But Imhotep began asking me a series of questions about myself. I don’t talk a lot about myself, but Imhotep, I’ve come to learn, is very good at drawing stories out of people. I should have anticipated this, but I soon realized I was basically being interviewed so they could determine if I was someone they felt comfortable working with.
I began by briefly discussing growing up on farms in Iowa. And my work at Riley Hospital for Children.
Imhotep asked me to share more.
So I began to talk about Quakerism. When I mentioned that I was a Quaker, Paulette enthusiastically spoke about Quakers and the underground railroad, which was really welcome. But when she stopped speaking, everyone looked at me…
I had thought of this many times over the years. I greatly admired the work of Friends who helped with the underground railroad, as I likewise admired those who worked to help address any injustice or need. I responded that while I was really glad my ancestors been involved with the underground railroad, and it was the right thing to do, that was obviously not something I had done.
There is a danger here. Sometimes Friends point to this work of other Friends to illustrate the work of Quakers. Noah Baker Merrill wrote a wonderful piece entitled “Prophets, Midwives and Thieves” discussing this very thing, warning us not to claim the work of others as our own.
When Imhotep asked me to share some more, I felt a bit panicked, not knowing what to say beyond “Quakers believe there is that of God in everyone.”
But as I said that, I knew it was too abstract. That was when I heard the Spirit tell me to say: “and that includes you, and you…” as I indicated each person around me. The very first time, I think I hesitated slightly as I was asking myself, “OK, we Friends always say this, but do you really believe this of a group that is different from you?”
And I’m really glad the answer was an immediate and emphatic yes, but it also seemed to reaffirm that by exploring it consciously and publicly. At that point I remember smiling at the thought, and the young person whose eyes I was looking into saw it, too, I think. Each person smiled at me as I said that to them, and I had the impression they were thinking, “of course”. I strongly felt the presence of the Spirit.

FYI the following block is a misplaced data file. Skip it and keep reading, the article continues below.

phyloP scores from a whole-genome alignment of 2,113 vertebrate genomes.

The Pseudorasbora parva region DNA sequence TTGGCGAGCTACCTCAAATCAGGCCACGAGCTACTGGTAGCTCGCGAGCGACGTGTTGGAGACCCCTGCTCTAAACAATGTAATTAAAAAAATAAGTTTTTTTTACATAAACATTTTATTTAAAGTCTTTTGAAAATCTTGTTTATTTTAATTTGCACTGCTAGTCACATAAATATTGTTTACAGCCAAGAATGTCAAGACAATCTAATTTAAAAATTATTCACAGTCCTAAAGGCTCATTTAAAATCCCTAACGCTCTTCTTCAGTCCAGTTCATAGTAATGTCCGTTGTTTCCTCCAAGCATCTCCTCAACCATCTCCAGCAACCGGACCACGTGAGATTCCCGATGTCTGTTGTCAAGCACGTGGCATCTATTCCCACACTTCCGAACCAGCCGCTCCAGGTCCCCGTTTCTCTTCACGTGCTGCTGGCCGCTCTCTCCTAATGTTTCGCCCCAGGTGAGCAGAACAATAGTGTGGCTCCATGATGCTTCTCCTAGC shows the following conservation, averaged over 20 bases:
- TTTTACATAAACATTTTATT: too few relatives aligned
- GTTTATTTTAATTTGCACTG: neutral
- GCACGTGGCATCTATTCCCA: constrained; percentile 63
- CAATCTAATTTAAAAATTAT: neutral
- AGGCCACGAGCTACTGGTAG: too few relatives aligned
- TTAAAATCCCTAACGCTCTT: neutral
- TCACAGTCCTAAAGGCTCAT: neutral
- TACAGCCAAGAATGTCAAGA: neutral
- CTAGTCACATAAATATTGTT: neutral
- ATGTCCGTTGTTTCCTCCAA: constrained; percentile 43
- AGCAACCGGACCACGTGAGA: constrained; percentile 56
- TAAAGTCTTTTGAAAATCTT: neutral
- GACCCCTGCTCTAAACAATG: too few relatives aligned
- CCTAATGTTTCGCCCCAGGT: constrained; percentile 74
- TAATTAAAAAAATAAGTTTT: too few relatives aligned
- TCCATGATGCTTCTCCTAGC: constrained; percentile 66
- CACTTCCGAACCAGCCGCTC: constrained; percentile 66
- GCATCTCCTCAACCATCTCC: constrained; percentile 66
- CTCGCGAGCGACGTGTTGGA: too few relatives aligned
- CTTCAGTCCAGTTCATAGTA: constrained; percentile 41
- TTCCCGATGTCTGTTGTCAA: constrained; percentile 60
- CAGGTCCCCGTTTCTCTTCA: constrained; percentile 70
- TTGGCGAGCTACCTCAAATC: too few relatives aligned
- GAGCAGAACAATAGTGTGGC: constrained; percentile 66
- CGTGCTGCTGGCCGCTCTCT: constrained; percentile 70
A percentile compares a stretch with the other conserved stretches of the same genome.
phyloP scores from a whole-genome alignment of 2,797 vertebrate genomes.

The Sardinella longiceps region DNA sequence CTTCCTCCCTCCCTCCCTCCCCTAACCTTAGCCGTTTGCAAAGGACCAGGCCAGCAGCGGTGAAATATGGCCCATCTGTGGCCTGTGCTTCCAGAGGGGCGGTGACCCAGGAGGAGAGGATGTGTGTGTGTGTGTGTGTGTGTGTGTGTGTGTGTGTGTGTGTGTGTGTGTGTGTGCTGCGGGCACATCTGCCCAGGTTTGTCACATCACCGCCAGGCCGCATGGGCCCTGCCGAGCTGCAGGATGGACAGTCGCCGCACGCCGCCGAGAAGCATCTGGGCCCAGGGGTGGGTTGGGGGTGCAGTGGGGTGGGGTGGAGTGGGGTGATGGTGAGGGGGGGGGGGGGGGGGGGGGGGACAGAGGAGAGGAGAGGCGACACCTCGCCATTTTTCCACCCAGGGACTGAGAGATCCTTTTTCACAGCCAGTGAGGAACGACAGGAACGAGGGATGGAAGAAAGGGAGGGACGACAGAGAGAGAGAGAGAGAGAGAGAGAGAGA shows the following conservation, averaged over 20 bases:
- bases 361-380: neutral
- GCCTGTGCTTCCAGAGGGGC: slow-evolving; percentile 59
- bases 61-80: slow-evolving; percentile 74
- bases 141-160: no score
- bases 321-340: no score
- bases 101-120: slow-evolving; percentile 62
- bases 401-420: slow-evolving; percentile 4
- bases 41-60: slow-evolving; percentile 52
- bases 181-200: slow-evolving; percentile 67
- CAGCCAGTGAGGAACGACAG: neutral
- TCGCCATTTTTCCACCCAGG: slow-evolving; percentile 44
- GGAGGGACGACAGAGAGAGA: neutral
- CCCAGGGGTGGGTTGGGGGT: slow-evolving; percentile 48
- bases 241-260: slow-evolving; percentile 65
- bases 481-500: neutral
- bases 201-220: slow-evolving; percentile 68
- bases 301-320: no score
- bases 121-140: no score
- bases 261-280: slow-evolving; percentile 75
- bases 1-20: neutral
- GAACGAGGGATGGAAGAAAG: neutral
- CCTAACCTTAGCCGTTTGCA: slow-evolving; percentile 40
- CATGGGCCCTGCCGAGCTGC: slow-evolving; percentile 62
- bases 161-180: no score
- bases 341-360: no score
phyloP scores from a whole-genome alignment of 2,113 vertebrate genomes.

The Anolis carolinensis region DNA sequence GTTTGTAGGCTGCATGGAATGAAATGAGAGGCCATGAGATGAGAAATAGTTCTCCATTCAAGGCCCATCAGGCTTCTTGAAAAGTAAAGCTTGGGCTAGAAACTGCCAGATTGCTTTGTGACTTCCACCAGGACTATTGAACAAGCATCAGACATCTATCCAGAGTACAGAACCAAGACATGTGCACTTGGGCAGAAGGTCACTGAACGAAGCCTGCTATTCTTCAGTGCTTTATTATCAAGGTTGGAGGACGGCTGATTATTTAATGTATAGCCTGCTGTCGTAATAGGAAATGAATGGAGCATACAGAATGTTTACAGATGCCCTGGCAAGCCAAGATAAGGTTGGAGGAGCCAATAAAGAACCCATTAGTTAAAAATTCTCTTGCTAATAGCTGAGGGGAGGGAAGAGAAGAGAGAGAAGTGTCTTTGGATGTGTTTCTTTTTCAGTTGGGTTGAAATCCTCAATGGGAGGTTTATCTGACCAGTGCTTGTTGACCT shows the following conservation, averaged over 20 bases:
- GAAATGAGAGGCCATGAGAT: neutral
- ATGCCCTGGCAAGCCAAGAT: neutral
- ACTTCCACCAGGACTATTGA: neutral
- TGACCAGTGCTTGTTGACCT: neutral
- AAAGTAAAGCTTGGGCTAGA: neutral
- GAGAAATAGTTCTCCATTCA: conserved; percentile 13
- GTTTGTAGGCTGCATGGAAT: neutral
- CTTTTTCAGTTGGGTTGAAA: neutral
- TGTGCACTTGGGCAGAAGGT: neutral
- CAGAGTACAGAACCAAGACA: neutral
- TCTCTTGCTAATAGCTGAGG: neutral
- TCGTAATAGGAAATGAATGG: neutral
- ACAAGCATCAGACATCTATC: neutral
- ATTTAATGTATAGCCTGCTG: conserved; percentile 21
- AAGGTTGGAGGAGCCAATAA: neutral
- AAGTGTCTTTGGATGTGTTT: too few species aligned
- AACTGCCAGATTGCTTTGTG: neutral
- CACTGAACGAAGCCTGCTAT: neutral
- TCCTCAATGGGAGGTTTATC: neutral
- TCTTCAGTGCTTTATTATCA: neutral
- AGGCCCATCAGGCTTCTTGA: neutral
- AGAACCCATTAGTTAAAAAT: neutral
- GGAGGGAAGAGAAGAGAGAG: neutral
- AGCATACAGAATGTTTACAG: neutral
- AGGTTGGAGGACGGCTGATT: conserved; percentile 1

Imhotep asked, again, for more.
Which left me at the point where I felt I needed to provide some example from my own life. Since KI is built on concern for the environment, I spoke of how I had reluctantly purchased a used car for $50 when I moved to Indianapolis, mainly for trips home to Iowa. Car rental was not common in the early 1970’s.
When my car was totaled several years after that, I heard a clear message that I should give up owning a car. A learning process followed, but I have gladly lived without a car since then. I was hoping that would show how Quakers try to translate what they believe, what they feel God is telling them, into how they actually live their lives.
At that point Imhotep, with a smile on his face, said something like “Thirty years without a car? You are a warrior.” I had never been called a warrior before. It seemed a humorous term to use for a pacifist, but I liked it.
Then everyone looked at me…
Somewhat embarrassed at that point, what popped out of my mouth without much thought, or perhaps again the Spirit led me to say “well…yes, I am really old!”, at which everyone laughed, and our meeting concluded.
That seemed to satisfy the questions for the evening, and they have welcomed me into their community ever since.
The best part of the evening was that then several of the kids came up to me to shake my hand.
I was not used to speaking about faith in public outside Quaker circles, and this was a lesson that it is important to do so. From the beginning, my experience at the Eco Center has been a shared, spiritual one.
One final thing it took me a while to realize was by asking myself if I what I was trying to say was true in a “different” group was yet another example of unintended racism.